- Further growth relies on expanding direct-to-consumer channels
- Repair and resale operation in the pipeline
It would appear that Dr Martens (DOCS) is finally hitting its stride after a somewhat rocky start to life as a listed company. On the day of its IPO in January 2021, the iconic bootmaker’s shares were offered to investors at 370p each–and they’ve been trading below this figure since last July (losing 56 per cent of their value across the year-to-date). Jitters around inflation have naturally left markets lukewarm on growth stocks, but the pessimism around Dr Martens may yet prove to be unwarranted.
Its full-year result showed that the company managed to bump its revenue up 18 per cent–with underlying pre-tax profits up a respectable 43 per cent. Revenues from online sales rose 11 per cent year-on-year and now represent 29 per cent of the group's total. Performance in the Asia-Pacific region–already the smallest in terms of sales–was impacted by Covid-19 restrictions, as were some supply chains.
Dr Martens’ third-party factories in south Vietnam were, for instance, closed for more than a quarter of the company’s last financial year and shipping times to the US nearly doubled. As a result, the company said it prioritised “allocation of inventory at peak periods” to its higher-margin, direct-to-consumer (DTC) channels.
“This successful navigation of unforeseen macroeconomic challenges will be reassuring to investors, particularly given Dr Martens position as a very newly listed company,” said Russell Pointon, director at investment researcher Edison Group. “However, the pressures are set to rise, and a close eye will be kept on whether consumers continue to indulge in Dr Martens in the face of increased living costs. "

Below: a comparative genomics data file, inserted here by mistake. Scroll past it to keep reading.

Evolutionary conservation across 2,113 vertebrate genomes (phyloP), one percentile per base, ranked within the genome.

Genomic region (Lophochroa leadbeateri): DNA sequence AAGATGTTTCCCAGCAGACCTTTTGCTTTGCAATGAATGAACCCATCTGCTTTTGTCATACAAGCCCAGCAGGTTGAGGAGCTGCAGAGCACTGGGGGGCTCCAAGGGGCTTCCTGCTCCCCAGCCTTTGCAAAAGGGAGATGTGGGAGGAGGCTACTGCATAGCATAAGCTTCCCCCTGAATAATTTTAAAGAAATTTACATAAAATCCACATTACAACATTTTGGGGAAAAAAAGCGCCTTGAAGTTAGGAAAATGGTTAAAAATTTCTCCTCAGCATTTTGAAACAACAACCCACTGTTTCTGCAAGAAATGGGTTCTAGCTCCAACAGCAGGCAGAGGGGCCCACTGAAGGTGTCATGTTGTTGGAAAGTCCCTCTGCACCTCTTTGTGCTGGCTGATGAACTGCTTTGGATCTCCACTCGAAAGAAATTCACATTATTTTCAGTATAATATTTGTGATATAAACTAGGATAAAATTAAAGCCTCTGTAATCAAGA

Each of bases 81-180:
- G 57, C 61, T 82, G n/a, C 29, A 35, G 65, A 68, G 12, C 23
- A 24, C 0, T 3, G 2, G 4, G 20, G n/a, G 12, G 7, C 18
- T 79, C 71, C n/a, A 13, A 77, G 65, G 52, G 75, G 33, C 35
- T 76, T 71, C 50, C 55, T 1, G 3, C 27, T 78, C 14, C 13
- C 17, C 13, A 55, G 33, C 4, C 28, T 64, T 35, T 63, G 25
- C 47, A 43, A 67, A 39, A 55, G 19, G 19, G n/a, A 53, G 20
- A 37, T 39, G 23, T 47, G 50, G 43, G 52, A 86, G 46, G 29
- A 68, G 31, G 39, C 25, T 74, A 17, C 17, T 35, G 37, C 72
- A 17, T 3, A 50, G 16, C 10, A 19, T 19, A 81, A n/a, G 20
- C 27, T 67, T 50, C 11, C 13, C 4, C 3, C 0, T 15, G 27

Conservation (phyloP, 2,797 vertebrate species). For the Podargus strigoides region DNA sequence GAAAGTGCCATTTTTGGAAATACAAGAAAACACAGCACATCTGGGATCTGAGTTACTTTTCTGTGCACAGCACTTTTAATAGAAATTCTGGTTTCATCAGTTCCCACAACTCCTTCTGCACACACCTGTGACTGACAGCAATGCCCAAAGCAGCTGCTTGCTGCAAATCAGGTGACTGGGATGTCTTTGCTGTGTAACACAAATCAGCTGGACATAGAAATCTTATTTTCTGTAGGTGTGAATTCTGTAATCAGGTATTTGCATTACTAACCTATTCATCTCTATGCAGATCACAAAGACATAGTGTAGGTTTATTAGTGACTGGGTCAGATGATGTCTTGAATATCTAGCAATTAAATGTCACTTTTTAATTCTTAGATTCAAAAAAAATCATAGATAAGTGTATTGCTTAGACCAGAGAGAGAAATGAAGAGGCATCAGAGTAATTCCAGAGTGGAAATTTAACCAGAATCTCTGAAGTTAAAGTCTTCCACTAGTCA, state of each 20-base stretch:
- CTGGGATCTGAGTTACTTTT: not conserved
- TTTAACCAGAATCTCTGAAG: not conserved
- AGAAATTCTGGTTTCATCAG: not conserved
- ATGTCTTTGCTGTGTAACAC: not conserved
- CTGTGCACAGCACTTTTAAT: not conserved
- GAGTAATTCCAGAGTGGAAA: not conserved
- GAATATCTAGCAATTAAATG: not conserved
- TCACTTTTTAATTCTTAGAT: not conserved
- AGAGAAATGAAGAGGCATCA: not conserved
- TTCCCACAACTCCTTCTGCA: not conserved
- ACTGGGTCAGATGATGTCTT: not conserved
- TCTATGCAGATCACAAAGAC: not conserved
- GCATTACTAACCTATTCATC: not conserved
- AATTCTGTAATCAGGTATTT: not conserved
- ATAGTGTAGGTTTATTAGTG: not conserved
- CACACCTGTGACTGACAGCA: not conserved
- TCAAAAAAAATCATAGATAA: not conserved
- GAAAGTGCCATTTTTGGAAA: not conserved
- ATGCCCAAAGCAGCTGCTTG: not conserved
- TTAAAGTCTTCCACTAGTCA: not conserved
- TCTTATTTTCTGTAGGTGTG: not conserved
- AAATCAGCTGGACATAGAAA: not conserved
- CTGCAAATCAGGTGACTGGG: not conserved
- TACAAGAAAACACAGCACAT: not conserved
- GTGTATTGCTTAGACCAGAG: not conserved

The company’s growth strategy relies heavily on the expansion of its own stores and digital platforms. For the upcoming financial year, it hopes to open 25 to 35 new bricks-and-mortar outlets in-line with an accelerated timeline for expansion in the US. The push into the North American market also means that Dr Martens expects its capital expenditure to increase from 3 per cent of revenue to up to 4.5 per cent.
Also in the pipeline are longer-term plans to create a repair and resale offering, which would let interested consumers buy second hand shoes from approved retailers. With prices for a pair of Dr Martens due to increase 6 per cent this year (thanks to higher production costs) the company may find that consumers are on the lookout for a bargain. In the short term, the company will have to hope demand is as durable as its boots, while the shares rate at a still pricey 15 times 2023 forecasts. Hold.
Last IC view: Hold, 394p, 09 Dec 2021
|DR MARTENS (DOCS)|
|ORD PRICE:||273p||MARKET VALUE:||£2.7bn|
|TOUCH:||271-273p||12-MONTH HIGH:||517p||LOW: 174.7p|
|DIVIDEND YIELD:||2.0%||PE RATIO:||15|
|NET ASSET VALUE:||33p*||NET DEBT:||51%|
|Year to 01 June||Turnover (£mn)||Pre-tax profit (£mn)||Earnings per share (p)||Dividend per share (p)|
|*Includes intangible assets of £262.1mn, or 26p a share **Pre-IPO|